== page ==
When Kramer tried to sue over a hot coffee scalding, the incident was “egregious, outrageous and preposterous,” as his fictional lawyer Jackie Chiles said in a Seinfeld episode at the time.
But a hot drink scalding is no laughing matter. While many may try to make out a case like this as “frivolous”, there have been many before the courts over the years, some successful.
A recent case made headlines in Ontario, when a woman filed a lawsuit over “superheated” black tea.
The family of 73-year-old victim Jackie Lansing is suing Tim Hortons for negligence, and half a million dollars, after she allegedly suffered second-degree burns across her stomach, legs and genitals from a 14-ounce cup of “superheated, scalding” tea in which the cup, the case alleges, “folded in on itself.”
Is a “faulty cup” grounds for a hot drink lawsuit?
The main claims in the suit are that the cup was faulty, that the tea was heated to an unreasonable temperature, and that the victim wasn’t given sufficient warning of the cup’s flaws. She bought the tea at a Tim Hortons drive-thru in Huntsville, Ontario last summer.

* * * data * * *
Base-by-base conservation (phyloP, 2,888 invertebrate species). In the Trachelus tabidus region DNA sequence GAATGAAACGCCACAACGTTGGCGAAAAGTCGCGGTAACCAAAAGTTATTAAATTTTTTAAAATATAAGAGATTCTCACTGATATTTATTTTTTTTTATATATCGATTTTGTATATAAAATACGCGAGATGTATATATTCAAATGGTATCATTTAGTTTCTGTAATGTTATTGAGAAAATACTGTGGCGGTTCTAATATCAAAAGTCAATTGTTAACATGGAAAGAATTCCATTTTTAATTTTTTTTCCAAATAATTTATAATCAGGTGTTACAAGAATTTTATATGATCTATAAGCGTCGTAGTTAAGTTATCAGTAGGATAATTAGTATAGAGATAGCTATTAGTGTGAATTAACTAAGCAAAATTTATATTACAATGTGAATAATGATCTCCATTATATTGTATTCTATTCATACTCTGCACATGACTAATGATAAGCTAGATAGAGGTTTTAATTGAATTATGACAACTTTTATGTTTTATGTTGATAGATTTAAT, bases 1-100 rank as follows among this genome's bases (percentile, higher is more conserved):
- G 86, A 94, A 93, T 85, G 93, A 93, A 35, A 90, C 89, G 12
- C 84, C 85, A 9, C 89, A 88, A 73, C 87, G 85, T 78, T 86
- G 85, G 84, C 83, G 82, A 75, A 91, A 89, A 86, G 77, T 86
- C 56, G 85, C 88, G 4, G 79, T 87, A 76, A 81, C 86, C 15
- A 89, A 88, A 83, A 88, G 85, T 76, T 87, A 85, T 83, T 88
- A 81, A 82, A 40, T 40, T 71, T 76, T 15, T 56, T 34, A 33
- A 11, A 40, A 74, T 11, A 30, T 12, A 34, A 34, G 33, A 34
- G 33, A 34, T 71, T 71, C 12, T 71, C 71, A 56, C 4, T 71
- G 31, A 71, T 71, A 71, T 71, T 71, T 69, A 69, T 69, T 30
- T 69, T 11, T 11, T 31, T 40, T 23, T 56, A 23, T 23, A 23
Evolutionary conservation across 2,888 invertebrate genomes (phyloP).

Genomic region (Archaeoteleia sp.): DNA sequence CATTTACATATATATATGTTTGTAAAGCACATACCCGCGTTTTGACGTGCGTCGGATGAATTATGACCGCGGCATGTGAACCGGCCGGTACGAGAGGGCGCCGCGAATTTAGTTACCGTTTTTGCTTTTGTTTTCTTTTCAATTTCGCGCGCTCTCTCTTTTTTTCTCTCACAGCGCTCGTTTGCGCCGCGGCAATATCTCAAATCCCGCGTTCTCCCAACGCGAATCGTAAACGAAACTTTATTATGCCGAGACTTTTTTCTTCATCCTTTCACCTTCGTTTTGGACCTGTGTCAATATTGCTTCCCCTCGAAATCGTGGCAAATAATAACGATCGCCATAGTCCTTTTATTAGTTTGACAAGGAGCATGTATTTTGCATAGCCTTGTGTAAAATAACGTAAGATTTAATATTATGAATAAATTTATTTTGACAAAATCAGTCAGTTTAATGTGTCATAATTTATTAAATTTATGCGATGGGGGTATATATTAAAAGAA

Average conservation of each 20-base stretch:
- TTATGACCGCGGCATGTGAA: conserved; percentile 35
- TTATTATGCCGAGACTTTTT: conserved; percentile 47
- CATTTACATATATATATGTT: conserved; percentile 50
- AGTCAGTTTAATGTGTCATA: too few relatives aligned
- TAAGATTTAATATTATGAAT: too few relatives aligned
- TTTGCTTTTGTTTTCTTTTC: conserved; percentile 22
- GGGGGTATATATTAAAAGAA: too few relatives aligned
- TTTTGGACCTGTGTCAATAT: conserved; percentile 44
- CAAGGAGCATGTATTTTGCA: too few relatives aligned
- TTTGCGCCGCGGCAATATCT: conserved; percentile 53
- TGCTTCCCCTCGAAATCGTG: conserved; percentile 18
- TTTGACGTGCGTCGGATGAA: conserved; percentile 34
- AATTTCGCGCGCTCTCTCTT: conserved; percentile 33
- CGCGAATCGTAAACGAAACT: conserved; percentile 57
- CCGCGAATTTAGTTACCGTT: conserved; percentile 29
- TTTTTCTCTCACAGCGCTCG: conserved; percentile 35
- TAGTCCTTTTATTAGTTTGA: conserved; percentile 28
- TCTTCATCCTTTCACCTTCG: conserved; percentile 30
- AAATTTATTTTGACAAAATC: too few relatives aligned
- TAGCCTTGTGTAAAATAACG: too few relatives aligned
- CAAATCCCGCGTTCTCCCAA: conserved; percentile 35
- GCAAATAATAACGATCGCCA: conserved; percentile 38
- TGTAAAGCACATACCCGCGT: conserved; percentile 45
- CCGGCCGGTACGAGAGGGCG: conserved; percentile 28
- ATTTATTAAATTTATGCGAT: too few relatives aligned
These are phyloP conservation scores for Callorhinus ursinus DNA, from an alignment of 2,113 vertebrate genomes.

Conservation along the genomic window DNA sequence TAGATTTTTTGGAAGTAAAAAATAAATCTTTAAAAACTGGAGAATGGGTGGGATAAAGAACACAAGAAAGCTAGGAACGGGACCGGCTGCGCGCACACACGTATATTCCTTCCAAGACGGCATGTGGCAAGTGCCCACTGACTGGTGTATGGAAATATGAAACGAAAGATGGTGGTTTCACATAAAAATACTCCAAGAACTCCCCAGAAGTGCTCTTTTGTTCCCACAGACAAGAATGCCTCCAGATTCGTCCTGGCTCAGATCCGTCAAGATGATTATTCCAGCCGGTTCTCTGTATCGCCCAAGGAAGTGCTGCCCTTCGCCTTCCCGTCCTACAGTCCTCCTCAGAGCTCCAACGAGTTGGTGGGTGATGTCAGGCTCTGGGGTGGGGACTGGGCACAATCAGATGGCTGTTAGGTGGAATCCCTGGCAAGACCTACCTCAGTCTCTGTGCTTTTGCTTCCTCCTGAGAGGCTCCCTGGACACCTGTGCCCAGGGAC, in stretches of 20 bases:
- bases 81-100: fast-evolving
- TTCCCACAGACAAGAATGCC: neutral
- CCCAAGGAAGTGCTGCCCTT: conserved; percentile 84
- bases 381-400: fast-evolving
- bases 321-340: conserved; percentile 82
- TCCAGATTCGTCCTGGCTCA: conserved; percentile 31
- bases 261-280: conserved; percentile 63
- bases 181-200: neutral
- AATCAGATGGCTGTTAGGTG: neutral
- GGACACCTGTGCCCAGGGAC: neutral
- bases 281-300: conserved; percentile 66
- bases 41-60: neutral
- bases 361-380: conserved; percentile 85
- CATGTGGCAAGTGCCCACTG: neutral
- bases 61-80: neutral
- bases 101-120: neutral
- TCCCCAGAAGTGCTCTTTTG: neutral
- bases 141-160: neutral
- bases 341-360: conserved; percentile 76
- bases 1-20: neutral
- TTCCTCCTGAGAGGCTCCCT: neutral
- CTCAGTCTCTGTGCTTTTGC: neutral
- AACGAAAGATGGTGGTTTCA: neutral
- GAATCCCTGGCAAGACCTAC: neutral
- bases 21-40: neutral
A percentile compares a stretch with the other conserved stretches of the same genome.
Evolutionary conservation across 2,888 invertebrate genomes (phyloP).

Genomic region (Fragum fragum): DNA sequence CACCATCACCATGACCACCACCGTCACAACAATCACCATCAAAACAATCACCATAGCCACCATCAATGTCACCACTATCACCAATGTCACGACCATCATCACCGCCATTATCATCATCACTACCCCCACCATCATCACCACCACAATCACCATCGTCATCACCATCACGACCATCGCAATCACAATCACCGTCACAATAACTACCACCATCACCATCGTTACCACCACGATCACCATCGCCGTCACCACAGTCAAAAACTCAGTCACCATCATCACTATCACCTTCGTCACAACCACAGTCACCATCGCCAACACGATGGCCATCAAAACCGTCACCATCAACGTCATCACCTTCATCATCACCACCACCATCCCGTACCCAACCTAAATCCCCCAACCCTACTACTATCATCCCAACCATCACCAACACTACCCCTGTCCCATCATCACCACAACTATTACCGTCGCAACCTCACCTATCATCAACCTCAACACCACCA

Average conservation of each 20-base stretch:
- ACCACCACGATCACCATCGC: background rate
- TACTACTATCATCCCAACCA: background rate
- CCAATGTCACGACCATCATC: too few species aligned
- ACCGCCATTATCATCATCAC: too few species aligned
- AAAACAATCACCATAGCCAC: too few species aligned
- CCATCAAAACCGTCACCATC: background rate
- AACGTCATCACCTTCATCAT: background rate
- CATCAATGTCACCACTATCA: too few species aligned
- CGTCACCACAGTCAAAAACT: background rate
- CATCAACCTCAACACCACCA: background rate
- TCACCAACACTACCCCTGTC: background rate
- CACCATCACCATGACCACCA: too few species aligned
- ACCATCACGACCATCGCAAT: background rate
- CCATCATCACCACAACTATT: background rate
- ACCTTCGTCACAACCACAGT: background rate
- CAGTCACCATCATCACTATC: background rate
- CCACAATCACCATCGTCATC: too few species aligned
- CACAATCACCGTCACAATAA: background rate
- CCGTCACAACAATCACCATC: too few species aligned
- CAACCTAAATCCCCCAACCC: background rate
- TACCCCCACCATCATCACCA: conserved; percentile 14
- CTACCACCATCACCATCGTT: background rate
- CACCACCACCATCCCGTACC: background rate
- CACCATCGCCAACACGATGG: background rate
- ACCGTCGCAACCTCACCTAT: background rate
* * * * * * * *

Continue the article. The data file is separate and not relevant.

Tim Hortons has denied any negligence and responded instead by saying that there is an “assumed risk” for a consumer ordering a hot beverage.
A successful negligence claim such as this must establish the following:
- A duty of care
- A breach of that duty of care
In addition to proving the faultiness of the cup and the breach of the duty of care, medical evidence would be required in a case like this, to prove that the burns are more serious than the “assumed risk” would inherently refer to.
There have been plenty of similar cases over the years, some successful, some not.
One of the most infamous incidents of this nature occurred in the 1990s, when an Albuquerque woman suffered third-degree burns from a hot coffee she got at a McDonald’s drive-thru, and was eventually awarded nearly $3M USD in damages (the amount was later reduced on appeal to $640,000 USD).
Just earlier this year, a Burnaby, BC woman filed suit against McDonald’s after being burned by hot coffee at a drive-thru location.
Obviously, there is some assumed risk anytime one handles a hot drink; but at the same time, the establishment certainly does need to adhere to a certain duty of care.
If you feel that you or a family member has been the victim of negligence in a burn case, call Horowitz Injury Law immediately at 416-925-4100 for a free consultation. With caring and experience, we’ve been serving our clients for over 35 years, ensuring they get the compensation they so richly deserve.